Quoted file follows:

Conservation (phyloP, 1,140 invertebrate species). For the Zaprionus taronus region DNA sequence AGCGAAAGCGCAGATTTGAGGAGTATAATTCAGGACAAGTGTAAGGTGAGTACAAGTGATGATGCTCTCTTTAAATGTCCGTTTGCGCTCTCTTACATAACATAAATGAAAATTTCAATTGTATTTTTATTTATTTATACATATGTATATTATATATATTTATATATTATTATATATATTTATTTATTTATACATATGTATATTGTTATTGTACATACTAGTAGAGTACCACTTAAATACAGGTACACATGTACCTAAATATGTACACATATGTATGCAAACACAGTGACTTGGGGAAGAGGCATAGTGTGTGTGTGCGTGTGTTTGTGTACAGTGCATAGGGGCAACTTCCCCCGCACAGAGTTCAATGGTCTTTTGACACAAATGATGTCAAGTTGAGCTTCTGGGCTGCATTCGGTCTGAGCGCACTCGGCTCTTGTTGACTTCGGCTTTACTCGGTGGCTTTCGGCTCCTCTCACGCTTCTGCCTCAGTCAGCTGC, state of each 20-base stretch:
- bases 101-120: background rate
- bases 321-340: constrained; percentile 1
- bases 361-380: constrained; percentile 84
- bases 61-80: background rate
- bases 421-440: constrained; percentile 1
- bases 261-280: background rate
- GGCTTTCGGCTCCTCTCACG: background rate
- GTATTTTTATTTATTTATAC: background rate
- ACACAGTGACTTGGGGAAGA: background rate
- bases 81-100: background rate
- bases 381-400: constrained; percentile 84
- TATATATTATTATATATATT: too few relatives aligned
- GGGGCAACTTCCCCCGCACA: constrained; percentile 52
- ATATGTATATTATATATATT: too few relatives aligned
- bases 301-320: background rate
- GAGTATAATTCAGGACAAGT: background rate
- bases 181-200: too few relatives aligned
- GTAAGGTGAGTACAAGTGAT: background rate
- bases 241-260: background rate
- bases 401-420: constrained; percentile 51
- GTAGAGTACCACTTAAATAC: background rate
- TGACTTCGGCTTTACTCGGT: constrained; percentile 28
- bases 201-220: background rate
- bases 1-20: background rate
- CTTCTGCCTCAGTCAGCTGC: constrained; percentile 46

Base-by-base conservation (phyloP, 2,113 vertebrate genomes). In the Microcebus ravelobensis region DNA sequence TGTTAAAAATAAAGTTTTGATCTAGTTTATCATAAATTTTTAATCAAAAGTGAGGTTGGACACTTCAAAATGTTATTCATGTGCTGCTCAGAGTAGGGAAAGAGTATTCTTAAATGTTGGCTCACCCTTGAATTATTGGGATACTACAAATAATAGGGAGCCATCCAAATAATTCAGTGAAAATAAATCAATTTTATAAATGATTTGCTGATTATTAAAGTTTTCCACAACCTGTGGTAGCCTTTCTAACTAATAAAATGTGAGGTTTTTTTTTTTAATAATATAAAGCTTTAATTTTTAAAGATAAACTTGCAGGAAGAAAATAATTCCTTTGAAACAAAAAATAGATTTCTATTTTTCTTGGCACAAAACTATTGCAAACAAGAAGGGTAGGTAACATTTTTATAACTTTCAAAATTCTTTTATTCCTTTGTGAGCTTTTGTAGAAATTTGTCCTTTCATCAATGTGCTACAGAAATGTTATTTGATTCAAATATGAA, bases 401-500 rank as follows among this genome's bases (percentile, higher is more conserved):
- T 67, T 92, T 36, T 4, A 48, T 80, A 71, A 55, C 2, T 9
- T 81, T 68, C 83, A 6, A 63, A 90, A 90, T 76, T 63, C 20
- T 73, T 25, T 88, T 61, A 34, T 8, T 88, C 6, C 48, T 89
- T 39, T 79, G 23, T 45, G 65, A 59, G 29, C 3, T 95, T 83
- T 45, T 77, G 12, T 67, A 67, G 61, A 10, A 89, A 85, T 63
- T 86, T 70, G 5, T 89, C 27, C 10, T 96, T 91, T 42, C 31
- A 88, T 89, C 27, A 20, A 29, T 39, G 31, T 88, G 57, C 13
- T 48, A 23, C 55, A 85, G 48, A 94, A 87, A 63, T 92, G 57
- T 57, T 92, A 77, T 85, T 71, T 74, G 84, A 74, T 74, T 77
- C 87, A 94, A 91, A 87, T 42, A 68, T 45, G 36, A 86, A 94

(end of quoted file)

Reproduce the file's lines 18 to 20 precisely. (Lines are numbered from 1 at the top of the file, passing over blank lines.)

- bases 181-200: too few relatives aligned
- GTAAGGTGAGTACAAGTGAT: background rate
- bases 241-260: background rate